Links Roundup: Really Old Stuff Edition
Exciting news in the world of archaeology!
Der Spiegel reports (auf Deutsch) that Roman glass beads have been found in a fifth-century grave near Kyoto! The reach of Roman trade was astonishing – Roman coins have been found in Vietnam, for example. However, evidence for European-Japanese contact at such an early date remains scarce.
Here are some beautiful photos of the Lascaux cave paintings from Life magazine.
A team of researchers have concluded that Stonehenge was built to commemorate the political unification of Britain by a late stone age culture. According to the press release, “Its stones are thought to have symbolized the ancestors of different groups of earliest farming communities in Britain, with some stones coming from southern England and others from west Wales.”
I find this an extremely attractive hypothesis on its face, which is congruent with the structure of the monument, which appears rather like a group of people standing in a ring, which is a common motif in neolithic Europe. The idea of symbolically expressing social transformation by bringing together totemistic stones corresponding to kinship groups has obvious analogs in cultures as far-flung as the Anatolians in Çatalhöyük, who may have exchanged the skulls of their ancestors to a similar end, and the Tlingit and Haida, who combined symbols and stories into the infamous “totem poles” of the Pacific northwest.
Not all the archaeological news is good, though. Depressed economies and austerity measures are combining to take a toll on excavation and preservation of important artifacts. I was disheartened to see back-to-back articles on the problems facing the National Archaeological Museum in Athens and the Trevi Fountain in Rome. It seems hard to believe that institutions of this magnitude could be threatened by lack of adequate funding, but then I hardly would have believed anyone would dig a huge oil pipeline through unexcavated ground at Babylon either.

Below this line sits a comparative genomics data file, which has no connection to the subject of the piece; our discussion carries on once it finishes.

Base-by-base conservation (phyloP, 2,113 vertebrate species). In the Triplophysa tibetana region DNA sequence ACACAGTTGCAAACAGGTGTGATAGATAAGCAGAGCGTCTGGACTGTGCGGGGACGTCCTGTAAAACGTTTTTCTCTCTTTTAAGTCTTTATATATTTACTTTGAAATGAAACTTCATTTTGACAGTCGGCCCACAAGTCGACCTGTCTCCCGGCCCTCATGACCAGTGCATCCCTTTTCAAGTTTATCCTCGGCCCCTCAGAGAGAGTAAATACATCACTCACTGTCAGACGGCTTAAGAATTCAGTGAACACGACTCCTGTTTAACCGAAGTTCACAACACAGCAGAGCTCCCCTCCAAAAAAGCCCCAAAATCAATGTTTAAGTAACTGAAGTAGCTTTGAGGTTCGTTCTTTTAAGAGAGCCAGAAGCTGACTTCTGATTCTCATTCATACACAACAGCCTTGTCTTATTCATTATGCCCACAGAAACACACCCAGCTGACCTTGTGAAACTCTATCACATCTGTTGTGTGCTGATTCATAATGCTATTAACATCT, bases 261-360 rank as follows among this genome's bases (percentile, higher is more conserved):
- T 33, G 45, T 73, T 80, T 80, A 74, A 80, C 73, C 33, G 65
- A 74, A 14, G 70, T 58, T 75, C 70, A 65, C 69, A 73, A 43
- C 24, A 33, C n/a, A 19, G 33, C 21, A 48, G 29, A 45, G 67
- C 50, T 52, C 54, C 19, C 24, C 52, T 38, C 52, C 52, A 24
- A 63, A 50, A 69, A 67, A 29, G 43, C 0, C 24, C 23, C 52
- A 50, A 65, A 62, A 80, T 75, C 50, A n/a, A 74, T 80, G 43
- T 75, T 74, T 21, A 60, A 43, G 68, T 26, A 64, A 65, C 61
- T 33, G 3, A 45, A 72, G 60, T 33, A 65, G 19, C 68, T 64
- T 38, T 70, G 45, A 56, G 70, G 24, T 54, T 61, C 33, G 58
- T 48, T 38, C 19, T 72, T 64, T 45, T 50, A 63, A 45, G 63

It’s almost enough to make you think the US should cut the crap and re-fund UNESCO, isn’t it?
The Wall Street Journal has an interesting review of Andrew Robinson’s Cracking the Egyptian Code: The Revolutionary Life of Jean-François Champollion. Sounds like a lively look at the initial decipherment of Egyptian hieroglyphs.
Finally, the journal Biblical Archaeology Review has called its own editorial judgement into serious question with a breathless piece endorsing the “Brother of Jesus” inscription. But that’s just, like, my opinion – I invite the reader to make up her own mind.